3. Western/Central/Eastern Europe: I think instinctively one would assume that the Czech Republic is a part of Eastern Europe- it is not; Vienna, which is firmly a part of Western Europe is east of Prague! The locals say they are part of Central Europe, and definitely do not like to be called Eastern Europe.
With that out of the way, Prague is a fun and relaxed city, with cheap food, very cheap and really tasty beer and lots of interesting places to see! With 48 hours in the city, some of the key sights and things to do would include:
Old town square and the atomic clock: Steeped in history, with an interesting story at every corner, the old town square is a great place to admire the architecture (the Old Town Hall, the Church of Our Lady before Týn, the Jan Hus memorial and St. Nicholas church), people-watch and gawk at the atomic clock as it strikes the hour. The food from the stalls smells delectable, but costs at least twice of what it does elsewhere!
Stroll along Charles Bridge: One of the iconic and famous bridges of Prague, it is probably one of the busiest places in the city. Walking across can be quite a challenge, but the statues along the bridge, the vendors with their handmade trinkets and the views along the Vltava river, make it well worth the effort.
Visit Prague castle: It is the largest coherent castle complex in the world, with an area of almost 70,000 m², believed to be founded in around 880 by Prince Bořivoj of the Premyslid Dynasty. It feels like a tiny city in itself, and is worth the 3-4 hours it takes to walk around and soak it all in. No tickets are required to enter the castle grounds and gardens, so you can walk around the entire site for free, however individual sights- like the St. Vitus cathedral, Golden lane, etc, within the complex require their own tickets. It is supposedly the most visited site in Prague, so if the Charles bridge was a challenge, this is a lot busier! Tickets can be bought online and looking at the lengths of the queues, that would probably be recommended. We admired most of the structures from outside and watched the 12 noon changing of the guard- which is the bigger ceremony held once a day. Since the castle is perched up on a hill, the views of Prague from it are quite spectacular too!
Fun fact – the castle looks great lit up in the night when viewed from the city, interestingly, a large number of these lights were sponsored by the Rolling Stones! Apparently, when the band asked why the castle was dark during their visit to post war Czech Republic, they were informed by the then President that the country had no funds for frivolities. Ashamed but moved, the band sponsored the lights that stand even today!
Visit the Jewish neighborhood: Most of the Jewish neighborhoods of Prague were spared during World War II and a lot of the synagogues and buildings and in perfect condition. Horrifyingly, this was because when Hilter visited the city during the war, he fell in love with it and decided to preserve it, to be used after the war as a museum of the ‘extinct race’! The Spanish synagogue is ornate and stands at the site of probably the oldest synagogue in Prague. Confiscated properties of Czech Jewish communities were stored in the synagogue during World War II, which was handed over to Jewish Museum after the war and is now open to the public. The old-new synagogue, while small, is the oldest surviving medieval synagogue of twin-nave design and is the oldest active synagogue in Europe. Pinkas synagogue commemorates about 78,000 Czech Jewish victims of the Shoah (holocaust) and has their names on the synagogue’s inner wall. It also houses an exhibition of pictures drawn by children in the concentration camp in Theresienstadt, taught by the renowned artist Friedl Dicker-Brandeis.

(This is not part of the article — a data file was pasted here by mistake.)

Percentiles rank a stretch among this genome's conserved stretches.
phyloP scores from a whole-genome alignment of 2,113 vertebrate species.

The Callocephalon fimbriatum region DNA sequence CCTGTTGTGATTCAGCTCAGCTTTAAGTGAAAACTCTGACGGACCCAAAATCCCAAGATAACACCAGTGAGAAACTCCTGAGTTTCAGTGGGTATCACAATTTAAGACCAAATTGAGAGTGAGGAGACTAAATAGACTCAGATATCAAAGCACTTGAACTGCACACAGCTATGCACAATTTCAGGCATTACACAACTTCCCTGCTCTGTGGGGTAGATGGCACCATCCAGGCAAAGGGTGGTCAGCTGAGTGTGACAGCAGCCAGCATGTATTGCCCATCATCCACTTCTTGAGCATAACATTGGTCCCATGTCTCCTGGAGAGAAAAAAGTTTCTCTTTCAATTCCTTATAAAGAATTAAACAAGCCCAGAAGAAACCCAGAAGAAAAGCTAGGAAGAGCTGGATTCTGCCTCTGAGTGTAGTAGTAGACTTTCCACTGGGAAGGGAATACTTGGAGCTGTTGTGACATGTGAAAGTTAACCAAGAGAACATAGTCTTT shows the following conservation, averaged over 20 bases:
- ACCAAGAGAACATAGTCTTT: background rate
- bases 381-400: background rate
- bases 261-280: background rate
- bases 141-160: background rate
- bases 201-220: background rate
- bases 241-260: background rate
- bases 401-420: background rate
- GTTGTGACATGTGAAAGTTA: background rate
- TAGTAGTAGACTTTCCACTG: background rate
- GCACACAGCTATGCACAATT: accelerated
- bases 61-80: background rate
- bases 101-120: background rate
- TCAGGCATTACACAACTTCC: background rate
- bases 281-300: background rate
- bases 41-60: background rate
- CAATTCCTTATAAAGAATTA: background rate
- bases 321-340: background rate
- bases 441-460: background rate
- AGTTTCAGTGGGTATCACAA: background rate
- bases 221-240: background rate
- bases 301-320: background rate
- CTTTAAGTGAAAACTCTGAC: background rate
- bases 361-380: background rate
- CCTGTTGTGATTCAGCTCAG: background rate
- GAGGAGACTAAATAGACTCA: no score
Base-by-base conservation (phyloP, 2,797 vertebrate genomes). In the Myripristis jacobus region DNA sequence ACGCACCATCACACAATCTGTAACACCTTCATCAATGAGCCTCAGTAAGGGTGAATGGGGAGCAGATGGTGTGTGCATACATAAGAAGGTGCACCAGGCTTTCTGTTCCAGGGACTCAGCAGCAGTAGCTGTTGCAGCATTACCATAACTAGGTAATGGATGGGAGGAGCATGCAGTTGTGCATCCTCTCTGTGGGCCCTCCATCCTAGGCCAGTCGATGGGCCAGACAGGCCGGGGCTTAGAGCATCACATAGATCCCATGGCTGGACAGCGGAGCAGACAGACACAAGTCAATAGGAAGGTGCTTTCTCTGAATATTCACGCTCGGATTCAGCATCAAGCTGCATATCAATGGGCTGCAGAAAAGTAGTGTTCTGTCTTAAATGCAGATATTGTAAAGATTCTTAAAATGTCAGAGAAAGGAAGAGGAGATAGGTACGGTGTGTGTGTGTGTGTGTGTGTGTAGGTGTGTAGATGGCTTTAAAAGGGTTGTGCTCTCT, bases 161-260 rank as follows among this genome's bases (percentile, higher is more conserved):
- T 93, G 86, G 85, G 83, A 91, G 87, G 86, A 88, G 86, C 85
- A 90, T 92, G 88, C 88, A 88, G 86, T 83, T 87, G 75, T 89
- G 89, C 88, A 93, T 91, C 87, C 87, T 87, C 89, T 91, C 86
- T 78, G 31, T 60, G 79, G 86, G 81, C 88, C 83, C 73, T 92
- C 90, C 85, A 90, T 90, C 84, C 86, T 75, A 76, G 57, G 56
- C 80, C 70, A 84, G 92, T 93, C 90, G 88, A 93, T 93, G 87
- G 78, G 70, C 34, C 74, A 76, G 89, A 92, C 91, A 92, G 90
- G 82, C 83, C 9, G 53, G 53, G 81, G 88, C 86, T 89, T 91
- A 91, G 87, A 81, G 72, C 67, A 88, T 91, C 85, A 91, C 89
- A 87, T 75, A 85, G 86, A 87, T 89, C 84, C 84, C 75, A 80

Visit the second statue of Kafka: Located in the new town, getting to this statue is like traveling through a time machine, from the past to today! Located behind the modern, bustling Quadrio Shopping center, the work by David Černý’s complements his other statue entitled Metalmorphosis, installed in North Carolina.
Fred and Ginger (the Dancing House): This is a non-traditional, modern construction is a stark contrast to the ornate Gothic buildings in old town. Worth looking at just as an oddity!
Lennon wall: Once a normal wall, since the 1980s it has been filled with John Lennon-inspired graffiti and pieces of lyrics from Beatles’ songs. In a state of constant metamorphosis (there was a can of spray paint sitting at the wall inviting wannabe artists), with a musician playing Beatles songs, it lends a very Bohemian feel to the area!
As always, food and drink was a big part of our trip. Czech food was quite delicious and cheap, and the beer was really great! Widely available and actually cheaper than water, it complemented every meal, was ubiquitous, a great way to beat the heat and so tasty! Fun fact – The Czechs are the largest consumers of beer in the world, with an average of 142.4 – 156.9 liters (based on which study you read) per person per year! Well ahead of any other contender!
So naturally we had to do our part too, consuming an average of 1 liter per head per day 🙂 Read about it here.